Two Things Everybody Wants
Everybody here wants two things: Health and Happiness. We want other things—but without these two things, the other things hardly matter. Today we are going to talk about health and a long life which go hand in hand. On another Sunday we will talk about happiness. For health and happiness also go hand in hand. Continue reading →
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The texts before us this morning all deal with the problems and possibilities of wealth. Because these texts concern us all, in applying them, I have sometimes changed the pronouns in the texts from the third person “they” and “them” to the first person “I” “we” and “us” and to the second person, “You,” both singular and plural. Let’s take a closer look. Continue reading →
38 Now as they went on their way, he entered a certain village, where a woman named Martha welcomed him into her home. 39 She had a sister named Mary, who sat at the Lord’s feet and listened to what he was saying. 40 But Martha was distracted by her many tasks; so she came to him and asked, “Lord, do you not care that my sister has left me to do all the work by myself? Tell her then to help me.” 41 But the Lord answered her, “Martha, Martha, you are worried and distracted by many things; 42 there is need of only one thing. Mary has chosen the better part, which will not be taken away from her.” Luke 10:38-42
I love the Scripture for a variety of reasons. I love it because it points us to Jesus Christ, and to the God that the New Testament calls “the God and Father of our Lord, Jesus Christ.” What does the hymnist say?
Beyond the sacred page; I seek thee Lord.
My Spirit pants for Thee, O Living Word.
I love the scripture, too, because it perfectly captures our human predicament. It lays bare the thoughts and actions of our ancestors, 100 generations removed, and as it does it penetrates deep into our own hearts and minds and shows us that we are not really so different than them.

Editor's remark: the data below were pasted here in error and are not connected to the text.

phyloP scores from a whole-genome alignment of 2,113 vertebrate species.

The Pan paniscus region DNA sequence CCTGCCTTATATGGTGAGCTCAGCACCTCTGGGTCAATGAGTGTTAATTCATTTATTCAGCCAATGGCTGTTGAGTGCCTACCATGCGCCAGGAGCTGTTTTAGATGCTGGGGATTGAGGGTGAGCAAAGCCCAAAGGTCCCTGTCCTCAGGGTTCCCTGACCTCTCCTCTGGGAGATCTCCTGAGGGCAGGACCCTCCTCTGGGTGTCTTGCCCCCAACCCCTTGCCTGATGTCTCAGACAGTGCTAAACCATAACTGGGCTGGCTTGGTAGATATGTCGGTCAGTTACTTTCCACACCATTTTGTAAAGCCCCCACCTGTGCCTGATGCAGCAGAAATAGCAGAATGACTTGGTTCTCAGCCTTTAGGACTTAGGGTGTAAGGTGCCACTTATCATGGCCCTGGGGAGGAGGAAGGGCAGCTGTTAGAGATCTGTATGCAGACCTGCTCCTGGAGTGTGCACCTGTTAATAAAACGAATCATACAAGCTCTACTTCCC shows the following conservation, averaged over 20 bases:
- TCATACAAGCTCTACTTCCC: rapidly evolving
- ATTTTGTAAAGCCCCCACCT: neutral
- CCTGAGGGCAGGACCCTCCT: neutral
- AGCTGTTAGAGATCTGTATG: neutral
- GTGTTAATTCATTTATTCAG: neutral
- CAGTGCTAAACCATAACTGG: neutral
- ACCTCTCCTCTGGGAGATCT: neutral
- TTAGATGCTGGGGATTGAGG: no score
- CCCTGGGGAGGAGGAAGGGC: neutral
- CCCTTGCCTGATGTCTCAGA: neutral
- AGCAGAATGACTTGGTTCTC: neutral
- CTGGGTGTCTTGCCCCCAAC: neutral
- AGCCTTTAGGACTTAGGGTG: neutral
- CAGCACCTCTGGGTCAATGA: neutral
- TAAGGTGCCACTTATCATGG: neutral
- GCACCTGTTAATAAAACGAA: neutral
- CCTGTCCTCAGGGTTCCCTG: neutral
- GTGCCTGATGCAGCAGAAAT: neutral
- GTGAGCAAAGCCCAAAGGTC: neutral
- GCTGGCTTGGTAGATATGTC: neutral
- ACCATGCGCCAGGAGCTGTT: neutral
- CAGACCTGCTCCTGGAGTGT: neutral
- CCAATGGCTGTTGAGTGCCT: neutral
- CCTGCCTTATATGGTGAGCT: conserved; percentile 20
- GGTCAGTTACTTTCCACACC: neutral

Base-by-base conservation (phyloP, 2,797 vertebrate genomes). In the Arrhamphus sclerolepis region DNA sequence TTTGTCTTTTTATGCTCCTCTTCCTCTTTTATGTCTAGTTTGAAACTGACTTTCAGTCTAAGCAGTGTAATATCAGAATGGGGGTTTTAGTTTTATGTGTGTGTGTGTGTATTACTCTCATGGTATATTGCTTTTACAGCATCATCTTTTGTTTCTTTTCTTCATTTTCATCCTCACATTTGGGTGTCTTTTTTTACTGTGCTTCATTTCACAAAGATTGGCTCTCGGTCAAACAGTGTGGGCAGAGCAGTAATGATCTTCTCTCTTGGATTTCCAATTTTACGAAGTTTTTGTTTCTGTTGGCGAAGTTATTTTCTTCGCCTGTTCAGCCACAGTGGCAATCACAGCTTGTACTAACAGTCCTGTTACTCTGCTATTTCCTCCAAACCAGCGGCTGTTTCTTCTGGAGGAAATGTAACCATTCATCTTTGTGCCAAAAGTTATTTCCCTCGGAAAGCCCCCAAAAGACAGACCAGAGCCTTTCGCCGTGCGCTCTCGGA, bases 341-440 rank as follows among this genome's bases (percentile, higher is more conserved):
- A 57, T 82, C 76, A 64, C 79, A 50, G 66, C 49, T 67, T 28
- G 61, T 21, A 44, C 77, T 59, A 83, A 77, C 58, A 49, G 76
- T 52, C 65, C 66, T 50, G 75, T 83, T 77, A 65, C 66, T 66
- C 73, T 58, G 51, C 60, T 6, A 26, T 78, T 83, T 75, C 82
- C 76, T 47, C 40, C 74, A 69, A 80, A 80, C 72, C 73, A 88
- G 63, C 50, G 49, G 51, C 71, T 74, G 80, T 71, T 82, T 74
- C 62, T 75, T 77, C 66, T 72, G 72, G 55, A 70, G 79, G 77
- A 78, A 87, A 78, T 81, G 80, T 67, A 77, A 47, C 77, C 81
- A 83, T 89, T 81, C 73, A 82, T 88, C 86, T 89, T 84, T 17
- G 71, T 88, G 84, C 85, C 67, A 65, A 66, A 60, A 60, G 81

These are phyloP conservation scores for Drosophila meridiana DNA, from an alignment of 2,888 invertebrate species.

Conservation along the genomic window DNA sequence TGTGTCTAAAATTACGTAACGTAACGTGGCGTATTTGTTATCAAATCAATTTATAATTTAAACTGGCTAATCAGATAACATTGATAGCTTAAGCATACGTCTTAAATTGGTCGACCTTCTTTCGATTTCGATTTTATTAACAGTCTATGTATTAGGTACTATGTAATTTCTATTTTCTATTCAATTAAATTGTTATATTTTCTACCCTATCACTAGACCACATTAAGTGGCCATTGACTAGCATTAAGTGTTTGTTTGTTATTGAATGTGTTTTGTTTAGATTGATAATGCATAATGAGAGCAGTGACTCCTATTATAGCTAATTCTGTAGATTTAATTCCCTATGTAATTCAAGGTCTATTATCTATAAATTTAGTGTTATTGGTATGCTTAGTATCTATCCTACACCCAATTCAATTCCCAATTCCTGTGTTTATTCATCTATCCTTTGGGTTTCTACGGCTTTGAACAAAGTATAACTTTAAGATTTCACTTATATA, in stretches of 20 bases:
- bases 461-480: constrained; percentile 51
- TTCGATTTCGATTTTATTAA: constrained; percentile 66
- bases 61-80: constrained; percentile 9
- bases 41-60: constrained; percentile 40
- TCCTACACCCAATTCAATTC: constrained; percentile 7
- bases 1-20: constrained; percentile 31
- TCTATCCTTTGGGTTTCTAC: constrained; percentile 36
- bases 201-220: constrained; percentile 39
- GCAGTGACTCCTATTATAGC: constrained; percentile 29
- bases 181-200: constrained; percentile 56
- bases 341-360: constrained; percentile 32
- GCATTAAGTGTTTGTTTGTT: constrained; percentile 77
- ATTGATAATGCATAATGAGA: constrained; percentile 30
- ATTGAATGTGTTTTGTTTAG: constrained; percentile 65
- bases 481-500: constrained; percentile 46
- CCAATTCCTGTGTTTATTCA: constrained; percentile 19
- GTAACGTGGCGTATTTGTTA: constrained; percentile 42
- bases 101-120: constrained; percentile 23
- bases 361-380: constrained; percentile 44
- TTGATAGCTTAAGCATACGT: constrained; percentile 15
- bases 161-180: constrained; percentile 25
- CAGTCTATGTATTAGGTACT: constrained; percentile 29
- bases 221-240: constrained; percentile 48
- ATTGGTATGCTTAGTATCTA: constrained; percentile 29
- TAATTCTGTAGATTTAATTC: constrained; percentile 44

This morning our gospel lesson looks at two sisters, Martha and Mary, who once entertained Jesus and (we can assume) his disciples and uses them to show us how we might respond in a similar situation. When we read the text from St. Luke, with whom did you identify? Are you a Martha, or a Mary? I put that question to men and women alike, because two bachelor brothers, in the same situation, may not have acted so differently. Continue reading →
The Epistle to Diognetus was written between 130 and 200 A.D. by a member of the Johannine community. In commenting on the place of Christians in the world is opines that “Every foreign country is (our) fatherland, and every fatherland is a foreign country.” Every foreign country is (our) fatherland because Christians live in virtually every nation in our world. Every fatherland is a foreign country because as Christians we know that our true citizenship is not in the nations of this world but in the Kingdom of God. As Paul says in Philippines 3, “Our commonwealth (citizenship) is in heaven, and from it we await a savior, the Lord Jesus Christ, who will change our humble bodies to be like his glorious body.” You and I hold dual citizenship. How then should we live?
What does the Bible say? Continue reading →